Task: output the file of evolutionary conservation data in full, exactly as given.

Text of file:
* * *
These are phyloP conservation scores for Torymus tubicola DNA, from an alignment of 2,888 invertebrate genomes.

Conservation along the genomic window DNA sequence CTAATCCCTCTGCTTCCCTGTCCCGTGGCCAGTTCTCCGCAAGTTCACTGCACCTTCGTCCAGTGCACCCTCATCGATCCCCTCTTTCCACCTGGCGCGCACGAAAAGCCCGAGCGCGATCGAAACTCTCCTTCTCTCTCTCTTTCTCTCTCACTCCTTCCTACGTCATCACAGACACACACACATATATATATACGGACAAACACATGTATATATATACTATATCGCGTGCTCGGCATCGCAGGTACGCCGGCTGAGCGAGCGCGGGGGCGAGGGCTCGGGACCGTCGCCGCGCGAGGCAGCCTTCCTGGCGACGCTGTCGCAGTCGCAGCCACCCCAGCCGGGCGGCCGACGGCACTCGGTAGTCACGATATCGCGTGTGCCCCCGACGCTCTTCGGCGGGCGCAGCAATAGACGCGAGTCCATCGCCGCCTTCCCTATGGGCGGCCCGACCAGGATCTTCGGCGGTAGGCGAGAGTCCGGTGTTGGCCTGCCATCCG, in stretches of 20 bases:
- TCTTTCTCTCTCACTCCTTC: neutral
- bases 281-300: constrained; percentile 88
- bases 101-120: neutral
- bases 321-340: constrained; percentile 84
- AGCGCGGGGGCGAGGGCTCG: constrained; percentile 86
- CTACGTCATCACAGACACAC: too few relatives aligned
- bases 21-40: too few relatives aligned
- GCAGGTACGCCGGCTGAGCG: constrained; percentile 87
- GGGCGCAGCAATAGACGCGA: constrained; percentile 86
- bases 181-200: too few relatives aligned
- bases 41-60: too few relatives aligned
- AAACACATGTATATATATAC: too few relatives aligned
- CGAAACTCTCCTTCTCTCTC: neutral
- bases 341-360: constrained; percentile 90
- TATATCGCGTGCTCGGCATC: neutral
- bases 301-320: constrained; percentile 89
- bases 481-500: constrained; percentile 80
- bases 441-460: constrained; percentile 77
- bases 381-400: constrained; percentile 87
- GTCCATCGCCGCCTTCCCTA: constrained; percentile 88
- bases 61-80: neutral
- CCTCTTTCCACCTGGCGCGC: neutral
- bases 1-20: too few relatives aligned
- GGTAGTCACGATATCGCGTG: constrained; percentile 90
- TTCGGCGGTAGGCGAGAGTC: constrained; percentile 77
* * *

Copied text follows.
These are phyloP conservation scores for Torymus tubicola DNA, from an alignment of 2,888 invertebrate genomes.

Conservation along the genomic window DNA sequence CTAATCCCTCTGCTTCCCTGTCCCGTGGCCAGTTCTCCGCAAGTTCACTGCACCTTCGTCCAGTGCACCCTCATCGATCCCCTCTTTCCACCTGGCGCGCACGAAAAGCCCGAGCGCGATCGAAACTCTCCTTCTCTCTCTCTTTCTCTCTCACTCCTTCCTACGTCATCACAGACACACACACATATATATATACGGACAAACACATGTATATATATACTATATCGCGTGCTCGGCATCGCAGGTACGCCGGCTGAGCGAGCGCGGGGGCGAGGGCTCGGGACCGTCGCCGCGCGAGGCAGCCTTCCTGGCGACGCTGTCGCAGTCGCAGCCACCCCAGCCGGGCGGCCGACGGCACTCGGTAGTCACGATATCGCGTGTGCCCCCGACGCTCTTCGGCGGGCGCAGCAATAGACGCGAGTCCATCGCCGCCTTCCCTATGGGCGGCCCGACCAGGATCTTCGGCGGTAGGCGAGAGTCCGGTGTTGGCCTGCCATCCG, in stretches of 20 bases:
- TCTTTCTCTCTCACTCCTTC: neutral
- bases 281-300: constrained; percentile 88
- bases 101-120: neutral
- bases 321-340: constrained; percentile 84
- AGCGCGGGGGCGAGGGCTCG: constrained; percentile 86
- CTACGTCATCACAGACACAC: too few relatives aligned
- bases 21-40: too few relatives aligned
- GCAGGTACGCCGGCTGAGCG: constrained; percentile 87
- GGGCGCAGCAATAGACGCGA: constrained; percentile 86
- bases 181-200: too few relatives aligned
- bases 41-60: too few relatives aligned
- AAACACATGTATATATATAC: too few relatives aligned
- CGAAACTCTCCTTCTCTCTC: neutral
- bases 341-360: constrained; percentile 90
- TATATCGCGTGCTCGGCATC: neutral
- bases 301-320: constrained; percentile 89
- bases 481-500: constrained; percentile 80
- bases 441-460: constrained; percentile 77
- bases 381-400: constrained; percentile 87
- GTCCATCGCCGCCTTCCCTA: constrained; percentile 88
- bases 61-80: neutral
- CCTCTTTCCACCTGGCGCGC: neutral
- bases 1-20: too few relatives aligned
- GGTAGTCACGATATCGCGTG: constrained; percentile 90
- TTCGGCGGTAGGCGAGAGTC: constrained; percentile 77